At Virendra Public School, our pupils’ learning process occupies a central position. Virendra Public School offers children an excellent education, a rich learning environment and a unique and personal learning experience.
As an organization, Virendra Public School aims to develop on a continuous basis. The content and organization of our education, the resources we use, the professionalism of our team, the way in which our building is arranged, are constantly reviewed to help us find improvements that will enable our pupils to develop even better.
Our unique form of education rests upon three major pillars:
International Curriculum, which was developed around 20 years ago by Fieldwork Education in London, among others. In practical terms this means that we work with interesting and inspiring themes. We spend between four and six hours on nternational Curriculum each week. This curriculum covers every discipline, ranging from geography, biology and social studies to arithmetic and language. Themes include various topics like young and old, the mission to Mars and globalization, for example.
More than 2000 schools worldwide are currently working in same manner. It places great emphasis on working together in a purposeful manner. Virendra Public School also aims to incorporate internationalization in all its themes. This is based on the following educational goals:
Children are growing up in a complex and dynamic world which is becoming increasingly digitalized and globalized. Interactive information and opinions are always present no matter where you are.
At Virendra Public School, children receive Media Literacy lessons that teach them how to navigate the Internet in a safe, sensible and critical manner. They learn how to make choices, validate information and make connections so that they can participate in developing knowledge.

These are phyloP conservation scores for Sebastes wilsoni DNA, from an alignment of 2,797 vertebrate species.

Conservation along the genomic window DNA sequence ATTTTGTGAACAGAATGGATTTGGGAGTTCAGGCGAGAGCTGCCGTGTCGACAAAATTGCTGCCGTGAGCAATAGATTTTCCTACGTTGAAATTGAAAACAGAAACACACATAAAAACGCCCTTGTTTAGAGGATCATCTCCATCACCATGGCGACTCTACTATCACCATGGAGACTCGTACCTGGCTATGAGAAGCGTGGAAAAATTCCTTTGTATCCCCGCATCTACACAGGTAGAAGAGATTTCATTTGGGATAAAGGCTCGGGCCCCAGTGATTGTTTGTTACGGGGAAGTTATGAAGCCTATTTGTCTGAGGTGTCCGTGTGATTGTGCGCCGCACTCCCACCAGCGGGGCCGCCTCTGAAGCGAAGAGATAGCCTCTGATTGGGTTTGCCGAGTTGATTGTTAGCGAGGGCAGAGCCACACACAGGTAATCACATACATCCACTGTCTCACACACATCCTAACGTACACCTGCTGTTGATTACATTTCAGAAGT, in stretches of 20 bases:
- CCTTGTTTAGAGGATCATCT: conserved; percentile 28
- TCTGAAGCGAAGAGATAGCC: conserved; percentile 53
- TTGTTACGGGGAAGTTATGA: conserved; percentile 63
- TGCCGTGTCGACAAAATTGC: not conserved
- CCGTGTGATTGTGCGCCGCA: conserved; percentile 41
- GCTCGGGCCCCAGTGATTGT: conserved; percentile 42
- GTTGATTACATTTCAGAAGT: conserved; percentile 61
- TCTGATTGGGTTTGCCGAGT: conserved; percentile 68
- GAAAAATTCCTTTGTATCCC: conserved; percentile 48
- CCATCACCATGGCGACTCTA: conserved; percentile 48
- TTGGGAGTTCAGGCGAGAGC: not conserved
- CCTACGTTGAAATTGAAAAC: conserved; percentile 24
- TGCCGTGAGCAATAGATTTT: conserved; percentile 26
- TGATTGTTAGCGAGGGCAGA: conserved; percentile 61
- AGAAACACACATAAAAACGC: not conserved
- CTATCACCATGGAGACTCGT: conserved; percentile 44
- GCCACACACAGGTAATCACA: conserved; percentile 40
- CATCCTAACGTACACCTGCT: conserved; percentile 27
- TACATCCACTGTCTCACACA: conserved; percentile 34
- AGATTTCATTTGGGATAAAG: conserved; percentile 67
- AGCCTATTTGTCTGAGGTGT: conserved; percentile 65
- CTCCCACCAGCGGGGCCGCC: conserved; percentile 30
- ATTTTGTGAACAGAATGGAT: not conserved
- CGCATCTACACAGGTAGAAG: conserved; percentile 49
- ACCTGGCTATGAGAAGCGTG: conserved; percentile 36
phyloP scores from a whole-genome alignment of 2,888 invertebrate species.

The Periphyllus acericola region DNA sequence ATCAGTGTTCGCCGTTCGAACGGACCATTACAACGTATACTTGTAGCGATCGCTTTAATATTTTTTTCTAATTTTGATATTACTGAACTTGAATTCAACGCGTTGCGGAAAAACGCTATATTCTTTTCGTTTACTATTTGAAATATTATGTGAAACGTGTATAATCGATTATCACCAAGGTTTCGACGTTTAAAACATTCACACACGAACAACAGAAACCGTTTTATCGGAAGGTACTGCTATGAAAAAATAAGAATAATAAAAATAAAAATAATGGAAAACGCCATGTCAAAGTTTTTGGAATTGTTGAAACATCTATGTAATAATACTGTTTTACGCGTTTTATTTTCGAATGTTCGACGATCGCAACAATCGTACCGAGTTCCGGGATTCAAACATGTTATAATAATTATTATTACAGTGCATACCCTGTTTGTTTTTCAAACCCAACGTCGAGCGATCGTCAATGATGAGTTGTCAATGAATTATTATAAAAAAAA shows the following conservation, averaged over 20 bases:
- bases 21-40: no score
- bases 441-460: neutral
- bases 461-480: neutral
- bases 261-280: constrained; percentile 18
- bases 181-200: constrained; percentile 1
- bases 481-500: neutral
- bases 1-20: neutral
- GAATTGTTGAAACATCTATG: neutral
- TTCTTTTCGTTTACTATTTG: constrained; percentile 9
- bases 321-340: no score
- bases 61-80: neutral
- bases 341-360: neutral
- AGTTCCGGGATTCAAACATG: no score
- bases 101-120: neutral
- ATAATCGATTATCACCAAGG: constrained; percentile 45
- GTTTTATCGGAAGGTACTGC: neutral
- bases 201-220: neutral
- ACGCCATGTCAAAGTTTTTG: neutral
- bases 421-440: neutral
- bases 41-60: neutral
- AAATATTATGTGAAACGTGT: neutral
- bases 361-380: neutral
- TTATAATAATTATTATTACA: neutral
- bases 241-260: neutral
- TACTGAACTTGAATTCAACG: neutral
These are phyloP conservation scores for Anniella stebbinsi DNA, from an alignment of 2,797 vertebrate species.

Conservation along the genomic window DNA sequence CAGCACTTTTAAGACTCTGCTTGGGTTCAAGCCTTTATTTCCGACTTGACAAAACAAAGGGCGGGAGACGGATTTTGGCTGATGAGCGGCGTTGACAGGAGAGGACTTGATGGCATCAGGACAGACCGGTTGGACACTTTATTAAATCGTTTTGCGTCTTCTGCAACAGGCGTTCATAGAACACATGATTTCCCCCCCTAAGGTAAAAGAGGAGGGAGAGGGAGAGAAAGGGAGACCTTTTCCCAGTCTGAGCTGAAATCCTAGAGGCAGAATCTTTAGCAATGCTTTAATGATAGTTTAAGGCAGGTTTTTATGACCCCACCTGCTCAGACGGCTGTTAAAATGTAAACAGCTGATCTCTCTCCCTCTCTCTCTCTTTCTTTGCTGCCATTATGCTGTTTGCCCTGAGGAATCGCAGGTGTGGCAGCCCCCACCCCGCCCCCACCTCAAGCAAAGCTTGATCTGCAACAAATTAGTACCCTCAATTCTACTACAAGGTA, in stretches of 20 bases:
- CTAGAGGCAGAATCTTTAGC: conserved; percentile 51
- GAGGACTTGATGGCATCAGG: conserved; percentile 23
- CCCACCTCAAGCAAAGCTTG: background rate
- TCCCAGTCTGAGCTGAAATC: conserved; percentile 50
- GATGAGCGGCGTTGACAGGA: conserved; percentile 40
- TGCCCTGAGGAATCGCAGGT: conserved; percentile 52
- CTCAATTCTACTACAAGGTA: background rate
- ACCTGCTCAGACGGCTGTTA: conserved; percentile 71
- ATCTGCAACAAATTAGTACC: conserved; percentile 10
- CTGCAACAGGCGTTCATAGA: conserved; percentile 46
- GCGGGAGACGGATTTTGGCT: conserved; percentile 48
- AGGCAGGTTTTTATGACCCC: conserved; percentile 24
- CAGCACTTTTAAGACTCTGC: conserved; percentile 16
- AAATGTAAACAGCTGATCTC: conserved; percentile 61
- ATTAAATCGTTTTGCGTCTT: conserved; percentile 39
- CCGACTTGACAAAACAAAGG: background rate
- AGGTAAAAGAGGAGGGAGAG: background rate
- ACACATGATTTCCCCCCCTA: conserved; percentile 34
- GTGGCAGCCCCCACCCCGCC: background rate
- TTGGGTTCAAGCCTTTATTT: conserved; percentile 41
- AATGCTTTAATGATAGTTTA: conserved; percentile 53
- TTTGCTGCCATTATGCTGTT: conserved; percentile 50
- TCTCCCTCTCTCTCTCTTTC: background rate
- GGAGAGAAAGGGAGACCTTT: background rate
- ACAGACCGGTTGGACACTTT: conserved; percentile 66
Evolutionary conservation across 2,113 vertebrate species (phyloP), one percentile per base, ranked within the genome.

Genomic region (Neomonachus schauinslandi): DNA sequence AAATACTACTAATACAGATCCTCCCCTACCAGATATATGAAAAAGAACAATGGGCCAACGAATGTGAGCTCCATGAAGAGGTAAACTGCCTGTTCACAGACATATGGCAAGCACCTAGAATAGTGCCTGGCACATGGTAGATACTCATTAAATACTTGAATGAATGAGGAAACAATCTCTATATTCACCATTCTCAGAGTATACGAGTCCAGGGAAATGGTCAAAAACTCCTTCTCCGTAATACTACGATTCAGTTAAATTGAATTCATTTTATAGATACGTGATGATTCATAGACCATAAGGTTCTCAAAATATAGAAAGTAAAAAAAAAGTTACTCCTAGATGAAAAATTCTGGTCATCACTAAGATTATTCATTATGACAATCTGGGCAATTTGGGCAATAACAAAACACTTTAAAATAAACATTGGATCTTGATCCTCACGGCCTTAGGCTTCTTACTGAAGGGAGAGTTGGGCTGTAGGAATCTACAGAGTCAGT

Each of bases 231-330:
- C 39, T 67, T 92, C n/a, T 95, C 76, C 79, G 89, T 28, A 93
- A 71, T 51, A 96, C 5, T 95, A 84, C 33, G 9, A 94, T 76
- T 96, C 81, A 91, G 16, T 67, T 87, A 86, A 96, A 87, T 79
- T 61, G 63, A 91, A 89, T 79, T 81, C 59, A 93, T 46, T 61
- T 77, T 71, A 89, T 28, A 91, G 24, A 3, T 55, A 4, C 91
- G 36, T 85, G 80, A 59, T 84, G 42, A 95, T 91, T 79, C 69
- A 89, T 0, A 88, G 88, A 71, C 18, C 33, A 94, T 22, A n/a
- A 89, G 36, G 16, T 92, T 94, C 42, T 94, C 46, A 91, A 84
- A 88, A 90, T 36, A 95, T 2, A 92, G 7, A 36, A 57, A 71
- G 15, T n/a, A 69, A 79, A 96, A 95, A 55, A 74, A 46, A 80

‘21st century skills’ is an umbrella term for a number of general competences that are important in our knowledge and network-based society. Examples include:
In the next few years we will be linking learning objectives and instructional formats to these 21st century competencies.
‘Learning together by working together’ is the motto of cooperative learning. When children work within a group, they participate in a joint task on an equal footing and share responsibility for what they learn together.
Cooperative learning is not only about what children learn, but also about how they learn. They are assigned a learning task which incorporates a shared goal together with one or more children. Each child must make an equal contribution in order to complete the assignment.
Classroom activities are structured according to cooperative learning. Children work in a fixed team which functions as their ‘home base’ for six to eight weeks. Within their team, children either work together in pairs, with the whole team or on an individual task. To encourage cooperation, the teacher assigns ‘team builders’ and ‘class builders’, activities involving the team or entire class to foster and maintain relationships between the children.
The benefits of Structural Cooperative Learning
Cooperative learning encourages pupils to get involved and participate actively. There is a great deal of variety in instructional formats and the children learn not only with each other but from each other. Cooperative learning promotes the development of social skills and helps to create a positive atmosphere within the group.